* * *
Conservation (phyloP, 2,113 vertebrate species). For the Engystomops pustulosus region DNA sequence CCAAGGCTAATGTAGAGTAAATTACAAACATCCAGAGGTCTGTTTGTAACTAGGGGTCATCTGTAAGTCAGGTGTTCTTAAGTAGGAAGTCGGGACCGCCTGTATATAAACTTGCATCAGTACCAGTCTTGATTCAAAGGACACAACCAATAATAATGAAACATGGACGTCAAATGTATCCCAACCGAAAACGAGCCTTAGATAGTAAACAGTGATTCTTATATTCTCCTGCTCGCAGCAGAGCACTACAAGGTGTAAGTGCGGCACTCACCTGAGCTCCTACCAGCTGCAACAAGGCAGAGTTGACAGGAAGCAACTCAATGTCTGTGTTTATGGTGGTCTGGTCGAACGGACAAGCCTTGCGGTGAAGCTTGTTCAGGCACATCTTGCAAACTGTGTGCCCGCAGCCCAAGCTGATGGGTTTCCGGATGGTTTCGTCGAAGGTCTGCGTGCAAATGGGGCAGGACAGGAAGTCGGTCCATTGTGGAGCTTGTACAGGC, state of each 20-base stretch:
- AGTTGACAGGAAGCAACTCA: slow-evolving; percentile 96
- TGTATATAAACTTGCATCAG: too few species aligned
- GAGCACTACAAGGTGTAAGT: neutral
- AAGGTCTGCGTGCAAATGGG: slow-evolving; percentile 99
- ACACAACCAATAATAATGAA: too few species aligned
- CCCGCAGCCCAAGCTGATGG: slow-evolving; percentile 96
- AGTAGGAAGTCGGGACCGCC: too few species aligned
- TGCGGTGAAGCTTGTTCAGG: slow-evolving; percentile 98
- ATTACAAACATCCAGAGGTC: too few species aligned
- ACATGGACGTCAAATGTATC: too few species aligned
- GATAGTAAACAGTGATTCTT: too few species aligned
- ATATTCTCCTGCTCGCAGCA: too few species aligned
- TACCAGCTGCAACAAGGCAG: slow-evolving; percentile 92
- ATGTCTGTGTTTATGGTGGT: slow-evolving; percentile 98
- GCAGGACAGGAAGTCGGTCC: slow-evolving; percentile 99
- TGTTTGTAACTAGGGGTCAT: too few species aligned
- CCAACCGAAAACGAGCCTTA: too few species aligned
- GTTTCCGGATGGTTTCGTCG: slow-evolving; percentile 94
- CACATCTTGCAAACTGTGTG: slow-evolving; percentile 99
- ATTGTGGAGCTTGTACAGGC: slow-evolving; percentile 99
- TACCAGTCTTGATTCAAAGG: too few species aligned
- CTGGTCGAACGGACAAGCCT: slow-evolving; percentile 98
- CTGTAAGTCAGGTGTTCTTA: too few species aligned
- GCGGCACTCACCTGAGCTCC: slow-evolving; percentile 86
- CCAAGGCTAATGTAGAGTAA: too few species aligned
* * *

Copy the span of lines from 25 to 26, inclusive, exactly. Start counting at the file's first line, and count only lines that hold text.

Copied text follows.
- GCGGCACTCACCTGAGCTCC: slow-evolving; percentile 86
- CCAAGGCTAATGTAGAGTAA: too few species aligned